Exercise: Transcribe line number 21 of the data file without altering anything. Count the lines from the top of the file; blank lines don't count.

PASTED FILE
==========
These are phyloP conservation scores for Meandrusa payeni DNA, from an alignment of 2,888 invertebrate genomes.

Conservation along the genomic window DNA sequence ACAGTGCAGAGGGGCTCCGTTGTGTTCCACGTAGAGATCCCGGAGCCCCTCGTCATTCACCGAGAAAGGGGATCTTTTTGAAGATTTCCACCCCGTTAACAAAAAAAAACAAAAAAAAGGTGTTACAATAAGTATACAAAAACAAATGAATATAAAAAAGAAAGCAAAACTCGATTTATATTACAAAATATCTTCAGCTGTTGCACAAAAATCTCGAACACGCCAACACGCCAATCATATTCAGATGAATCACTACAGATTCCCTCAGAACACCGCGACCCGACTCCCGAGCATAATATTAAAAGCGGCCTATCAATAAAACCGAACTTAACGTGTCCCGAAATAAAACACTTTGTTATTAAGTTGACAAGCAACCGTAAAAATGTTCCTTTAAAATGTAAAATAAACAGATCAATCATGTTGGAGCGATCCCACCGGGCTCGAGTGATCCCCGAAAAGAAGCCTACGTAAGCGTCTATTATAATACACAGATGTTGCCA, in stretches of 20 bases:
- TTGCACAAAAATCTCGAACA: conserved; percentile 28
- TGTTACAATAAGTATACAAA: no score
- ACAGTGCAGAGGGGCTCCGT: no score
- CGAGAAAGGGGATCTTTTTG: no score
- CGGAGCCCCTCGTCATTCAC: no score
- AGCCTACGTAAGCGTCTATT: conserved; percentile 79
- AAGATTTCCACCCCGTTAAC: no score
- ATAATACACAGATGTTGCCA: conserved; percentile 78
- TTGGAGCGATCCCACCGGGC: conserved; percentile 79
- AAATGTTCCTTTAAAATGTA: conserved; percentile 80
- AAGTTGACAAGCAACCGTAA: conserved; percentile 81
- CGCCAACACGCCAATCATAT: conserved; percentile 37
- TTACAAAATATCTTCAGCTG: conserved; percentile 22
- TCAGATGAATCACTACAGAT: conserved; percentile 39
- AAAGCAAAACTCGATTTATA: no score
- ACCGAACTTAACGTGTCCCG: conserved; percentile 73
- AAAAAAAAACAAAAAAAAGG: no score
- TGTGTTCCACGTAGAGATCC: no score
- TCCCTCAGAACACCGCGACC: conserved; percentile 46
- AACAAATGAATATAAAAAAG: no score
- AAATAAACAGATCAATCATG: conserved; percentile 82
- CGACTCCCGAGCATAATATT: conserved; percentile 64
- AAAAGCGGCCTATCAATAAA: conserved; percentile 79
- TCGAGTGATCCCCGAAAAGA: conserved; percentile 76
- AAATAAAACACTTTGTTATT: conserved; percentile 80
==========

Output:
- TCCCTCAGAACACCGCGACC: conserved; percentile 46